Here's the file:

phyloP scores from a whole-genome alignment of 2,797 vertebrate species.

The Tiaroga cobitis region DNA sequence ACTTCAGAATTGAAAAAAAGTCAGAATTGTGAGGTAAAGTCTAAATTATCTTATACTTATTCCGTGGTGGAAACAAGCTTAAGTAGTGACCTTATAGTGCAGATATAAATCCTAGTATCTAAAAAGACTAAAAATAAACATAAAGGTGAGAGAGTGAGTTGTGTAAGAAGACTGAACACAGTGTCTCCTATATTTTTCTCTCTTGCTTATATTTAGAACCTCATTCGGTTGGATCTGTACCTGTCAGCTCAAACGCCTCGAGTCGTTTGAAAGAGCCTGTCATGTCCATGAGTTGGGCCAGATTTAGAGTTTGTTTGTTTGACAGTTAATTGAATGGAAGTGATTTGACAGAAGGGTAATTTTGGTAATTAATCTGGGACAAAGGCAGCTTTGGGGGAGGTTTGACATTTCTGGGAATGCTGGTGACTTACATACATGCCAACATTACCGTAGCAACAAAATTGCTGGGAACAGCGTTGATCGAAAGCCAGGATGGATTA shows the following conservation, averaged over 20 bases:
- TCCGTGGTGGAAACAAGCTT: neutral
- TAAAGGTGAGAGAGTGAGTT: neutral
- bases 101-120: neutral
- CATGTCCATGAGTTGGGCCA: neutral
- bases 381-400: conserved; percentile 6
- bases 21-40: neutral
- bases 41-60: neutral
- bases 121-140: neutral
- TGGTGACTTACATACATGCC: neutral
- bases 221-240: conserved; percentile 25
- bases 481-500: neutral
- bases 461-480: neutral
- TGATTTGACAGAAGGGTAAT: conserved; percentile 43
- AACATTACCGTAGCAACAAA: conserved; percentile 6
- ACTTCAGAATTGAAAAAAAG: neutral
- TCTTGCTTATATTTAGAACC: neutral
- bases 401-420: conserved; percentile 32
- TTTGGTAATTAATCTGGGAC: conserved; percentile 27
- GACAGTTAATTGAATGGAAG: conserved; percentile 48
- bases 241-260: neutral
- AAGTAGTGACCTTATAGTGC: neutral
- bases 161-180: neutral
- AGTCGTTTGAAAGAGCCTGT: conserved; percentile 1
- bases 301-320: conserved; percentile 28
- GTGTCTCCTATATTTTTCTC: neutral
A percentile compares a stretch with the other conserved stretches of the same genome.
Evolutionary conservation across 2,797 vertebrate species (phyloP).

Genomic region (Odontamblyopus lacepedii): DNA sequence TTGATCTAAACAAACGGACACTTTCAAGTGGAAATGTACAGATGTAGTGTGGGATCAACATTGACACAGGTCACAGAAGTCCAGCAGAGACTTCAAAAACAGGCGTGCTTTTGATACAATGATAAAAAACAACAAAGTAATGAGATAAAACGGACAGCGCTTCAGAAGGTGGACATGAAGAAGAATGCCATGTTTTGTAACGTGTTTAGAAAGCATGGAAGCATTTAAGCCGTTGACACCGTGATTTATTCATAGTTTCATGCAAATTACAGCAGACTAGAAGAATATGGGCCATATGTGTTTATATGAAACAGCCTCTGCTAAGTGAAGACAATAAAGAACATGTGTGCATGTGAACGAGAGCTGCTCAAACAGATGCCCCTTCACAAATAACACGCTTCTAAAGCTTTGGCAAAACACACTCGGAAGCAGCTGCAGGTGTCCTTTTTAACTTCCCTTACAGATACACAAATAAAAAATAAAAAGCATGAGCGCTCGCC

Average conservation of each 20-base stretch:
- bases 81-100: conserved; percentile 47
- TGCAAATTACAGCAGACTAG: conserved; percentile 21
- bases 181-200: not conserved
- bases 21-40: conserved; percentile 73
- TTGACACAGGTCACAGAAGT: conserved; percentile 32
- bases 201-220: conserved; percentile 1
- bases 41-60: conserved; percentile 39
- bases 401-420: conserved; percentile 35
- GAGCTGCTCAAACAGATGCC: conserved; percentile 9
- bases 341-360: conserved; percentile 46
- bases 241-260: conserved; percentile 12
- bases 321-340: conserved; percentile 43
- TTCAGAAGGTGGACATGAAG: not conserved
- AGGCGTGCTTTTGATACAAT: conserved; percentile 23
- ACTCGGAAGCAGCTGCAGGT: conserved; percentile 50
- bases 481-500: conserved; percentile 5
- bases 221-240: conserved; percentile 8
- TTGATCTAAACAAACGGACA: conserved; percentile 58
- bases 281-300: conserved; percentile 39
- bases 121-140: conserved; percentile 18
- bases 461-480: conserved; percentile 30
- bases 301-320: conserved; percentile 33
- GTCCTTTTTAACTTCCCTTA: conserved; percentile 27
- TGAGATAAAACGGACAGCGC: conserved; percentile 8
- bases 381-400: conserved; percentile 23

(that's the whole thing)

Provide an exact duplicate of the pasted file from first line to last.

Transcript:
phyloP scores from a whole-genome alignment of 2,797 vertebrate species.

The Tiaroga cobitis region DNA sequence ACTTCAGAATTGAAAAAAAGTCAGAATTGTGAGGTAAAGTCTAAATTATCTTATACTTATTCCGTGGTGGAAACAAGCTTAAGTAGTGACCTTATAGTGCAGATATAAATCCTAGTATCTAAAAAGACTAAAAATAAACATAAAGGTGAGAGAGTGAGTTGTGTAAGAAGACTGAACACAGTGTCTCCTATATTTTTCTCTCTTGCTTATATTTAGAACCTCATTCGGTTGGATCTGTACCTGTCAGCTCAAACGCCTCGAGTCGTTTGAAAGAGCCTGTCATGTCCATGAGTTGGGCCAGATTTAGAGTTTGTTTGTTTGACAGTTAATTGAATGGAAGTGATTTGACAGAAGGGTAATTTTGGTAATTAATCTGGGACAAAGGCAGCTTTGGGGGAGGTTTGACATTTCTGGGAATGCTGGTGACTTACATACATGCCAACATTACCGTAGCAACAAAATTGCTGGGAACAGCGTTGATCGAAAGCCAGGATGGATTA shows the following conservation, averaged over 20 bases:
- TCCGTGGTGGAAACAAGCTT: neutral
- TAAAGGTGAGAGAGTGAGTT: neutral
- bases 101-120: neutral
- CATGTCCATGAGTTGGGCCA: neutral
- bases 381-400: conserved; percentile 6
- bases 21-40: neutral
- bases 41-60: neutral
- bases 121-140: neutral
- TGGTGACTTACATACATGCC: neutral
- bases 221-240: conserved; percentile 25
- bases 481-500: neutral
- bases 461-480: neutral
- TGATTTGACAGAAGGGTAAT: conserved; percentile 43
- AACATTACCGTAGCAACAAA: conserved; percentile 6
- ACTTCAGAATTGAAAAAAAG: neutral
- TCTTGCTTATATTTAGAACC: neutral
- bases 401-420: conserved; percentile 32
- TTTGGTAATTAATCTGGGAC: conserved; percentile 27
- GACAGTTAATTGAATGGAAG: conserved; percentile 48
- bases 241-260: neutral
- AAGTAGTGACCTTATAGTGC: neutral
- bases 161-180: neutral
- AGTCGTTTGAAAGAGCCTGT: conserved; percentile 1
- bases 301-320: conserved; percentile 28
- GTGTCTCCTATATTTTTCTC: neutral
A percentile compares a stretch with the other conserved stretches of the same genome.
Evolutionary conservation across 2,797 vertebrate species (phyloP).

Genomic region (Odontamblyopus lacepedii): DNA sequence TTGATCTAAACAAACGGACACTTTCAAGTGGAAATGTACAGATGTAGTGTGGGATCAACATTGACACAGGTCACAGAAGTCCAGCAGAGACTTCAAAAACAGGCGTGCTTTTGATACAATGATAAAAAACAACAAAGTAATGAGATAAAACGGACAGCGCTTCAGAAGGTGGACATGAAGAAGAATGCCATGTTTTGTAACGTGTTTAGAAAGCATGGAAGCATTTAAGCCGTTGACACCGTGATTTATTCATAGTTTCATGCAAATTACAGCAGACTAGAAGAATATGGGCCATATGTGTTTATATGAAACAGCCTCTGCTAAGTGAAGACAATAAAGAACATGTGTGCATGTGAACGAGAGCTGCTCAAACAGATGCCCCTTCACAAATAACACGCTTCTAAAGCTTTGGCAAAACACACTCGGAAGCAGCTGCAGGTGTCCTTTTTAACTTCCCTTACAGATACACAAATAAAAAATAAAAAGCATGAGCGCTCGCC

Average conservation of each 20-base stretch:
- bases 81-100: conserved; percentile 47
- TGCAAATTACAGCAGACTAG: conserved; percentile 21
- bases 181-200: not conserved
- bases 21-40: conserved; percentile 73
- TTGACACAGGTCACAGAAGT: conserved; percentile 32
- bases 201-220: conserved; percentile 1
- bases 41-60: conserved; percentile 39
- bases 401-420: conserved; percentile 35
- GAGCTGCTCAAACAGATGCC: conserved; percentile 9
- bases 341-360: conserved; percentile 46
- bases 241-260: conserved; percentile 12
- bases 321-340: conserved; percentile 43
- TTCAGAAGGTGGACATGAAG: not conserved
- AGGCGTGCTTTTGATACAAT: conserved; percentile 23
- ACTCGGAAGCAGCTGCAGGT: conserved; percentile 50
- bases 481-500: conserved; percentile 5
- bases 221-240: conserved; percentile 8
- TTGATCTAAACAAACGGACA: conserved; percentile 58
- bases 281-300: conserved; percentile 39
- bases 121-140: conserved; percentile 18
- bases 461-480: conserved; percentile 30
- bases 301-320: conserved; percentile 33
- GTCCTTTTTAACTTCCCTTA: conserved; percentile 27
- TGAGATAAAACGGACAGCGC: conserved; percentile 8
- bases 381-400: conserved; percentile 23